Written by: Philippe Riboton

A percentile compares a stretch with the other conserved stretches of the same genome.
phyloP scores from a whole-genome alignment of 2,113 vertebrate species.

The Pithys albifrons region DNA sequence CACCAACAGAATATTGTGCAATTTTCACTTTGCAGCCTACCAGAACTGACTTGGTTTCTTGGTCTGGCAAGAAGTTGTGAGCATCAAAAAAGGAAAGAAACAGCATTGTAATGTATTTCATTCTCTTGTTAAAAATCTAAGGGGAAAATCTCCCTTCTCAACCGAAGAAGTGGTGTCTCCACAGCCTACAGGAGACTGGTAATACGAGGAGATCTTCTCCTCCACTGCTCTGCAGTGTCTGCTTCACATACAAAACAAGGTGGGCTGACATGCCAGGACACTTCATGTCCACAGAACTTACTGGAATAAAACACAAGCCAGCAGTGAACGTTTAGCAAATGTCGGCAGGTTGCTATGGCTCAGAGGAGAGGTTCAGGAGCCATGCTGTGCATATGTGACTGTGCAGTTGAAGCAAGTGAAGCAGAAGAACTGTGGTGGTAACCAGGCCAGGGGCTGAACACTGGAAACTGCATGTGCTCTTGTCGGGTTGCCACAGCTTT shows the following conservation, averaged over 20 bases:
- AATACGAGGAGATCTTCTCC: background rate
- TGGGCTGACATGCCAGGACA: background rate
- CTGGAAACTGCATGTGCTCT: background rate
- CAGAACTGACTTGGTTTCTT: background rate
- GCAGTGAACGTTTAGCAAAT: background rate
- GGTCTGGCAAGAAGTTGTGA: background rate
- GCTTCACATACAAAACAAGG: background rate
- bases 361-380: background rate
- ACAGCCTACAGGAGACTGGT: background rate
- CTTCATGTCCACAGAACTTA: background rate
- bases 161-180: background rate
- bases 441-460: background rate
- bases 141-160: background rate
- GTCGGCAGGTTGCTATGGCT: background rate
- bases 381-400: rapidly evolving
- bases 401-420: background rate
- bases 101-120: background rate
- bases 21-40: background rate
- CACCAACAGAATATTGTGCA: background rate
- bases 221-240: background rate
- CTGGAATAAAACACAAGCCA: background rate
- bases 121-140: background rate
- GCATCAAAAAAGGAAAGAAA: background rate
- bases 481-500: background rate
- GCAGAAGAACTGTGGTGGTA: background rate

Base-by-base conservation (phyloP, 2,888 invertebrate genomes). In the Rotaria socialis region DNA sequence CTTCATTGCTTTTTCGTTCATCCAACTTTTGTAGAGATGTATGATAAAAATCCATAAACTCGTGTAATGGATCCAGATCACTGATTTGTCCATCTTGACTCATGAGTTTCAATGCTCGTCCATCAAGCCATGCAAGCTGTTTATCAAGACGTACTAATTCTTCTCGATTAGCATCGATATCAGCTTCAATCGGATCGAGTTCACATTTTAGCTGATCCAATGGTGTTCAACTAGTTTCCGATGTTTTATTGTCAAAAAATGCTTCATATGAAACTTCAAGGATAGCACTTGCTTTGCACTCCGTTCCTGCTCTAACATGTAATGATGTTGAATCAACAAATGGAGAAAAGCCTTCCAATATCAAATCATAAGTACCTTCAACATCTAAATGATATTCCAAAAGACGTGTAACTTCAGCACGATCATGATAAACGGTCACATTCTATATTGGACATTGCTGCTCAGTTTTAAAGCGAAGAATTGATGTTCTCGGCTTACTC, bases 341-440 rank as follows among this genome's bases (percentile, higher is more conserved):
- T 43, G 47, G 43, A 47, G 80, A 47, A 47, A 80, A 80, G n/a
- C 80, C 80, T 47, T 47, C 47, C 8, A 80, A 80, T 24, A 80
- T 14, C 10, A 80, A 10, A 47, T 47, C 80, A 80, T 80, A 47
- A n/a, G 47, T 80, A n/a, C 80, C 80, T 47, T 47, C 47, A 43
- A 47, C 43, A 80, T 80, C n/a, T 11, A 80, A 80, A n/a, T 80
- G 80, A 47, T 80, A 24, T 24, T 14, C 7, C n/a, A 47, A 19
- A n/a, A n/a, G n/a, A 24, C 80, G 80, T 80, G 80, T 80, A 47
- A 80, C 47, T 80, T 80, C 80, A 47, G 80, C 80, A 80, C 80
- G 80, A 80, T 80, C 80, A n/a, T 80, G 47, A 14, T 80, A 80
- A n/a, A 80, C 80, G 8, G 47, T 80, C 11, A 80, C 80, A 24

WHEN NOVEMBER 1989 saw a Velvet Revolution take place in former Czechoslovakia, rumor has it that the secret police numbered about 12,000 active agents. What was not so precisely counted, however, is the number of informants that cooperated with the infamous StB: in the hundreds of thousands, according to various estimates. Take any group at the time – a classroom, a football team, or a symphony orchestra – and you could say that 10-12% of its members were StB collaborators in one way or another. It also follows logically that 10-12% of the people that started a new life in the market economy in the early 90’s had also cooperated with the secret police. Some of them became stars in their own world, whether as lawyers, economists, bankers or industry captains. Everything went pretty well for them, as nobody ever publicly questioned their past, so they found themselves free to recreate their old networks. Even international companies starting out here would turn to them, in order to take advantage of new opportunities, as they had contacts to “the right people”. When occasionally asked what they used to do before the revolution, they would explain how they passively resisted the communist regime and how much they were oppressed by the system. That is, until a particular day in March this year – when their name appeared on a list published by the ministry of interior, making public and official their activity for the secret police. When asked by The Prague Tribune to express themselves on the issue, most of them either refused to answer, or flatly denied their StB affiliation. Quite interestingly, most insiders will tell you that a lot of names are missing in this list, which could be interpreted several ways: some were in a position at the time of the so-called revolution that allowed them to simply erase themselves from those lists. Another possibility suggests that the exact same people still have the exact same influence in today’s society, and may still serve some common interests. Makes for a scary movie, doesn’t it?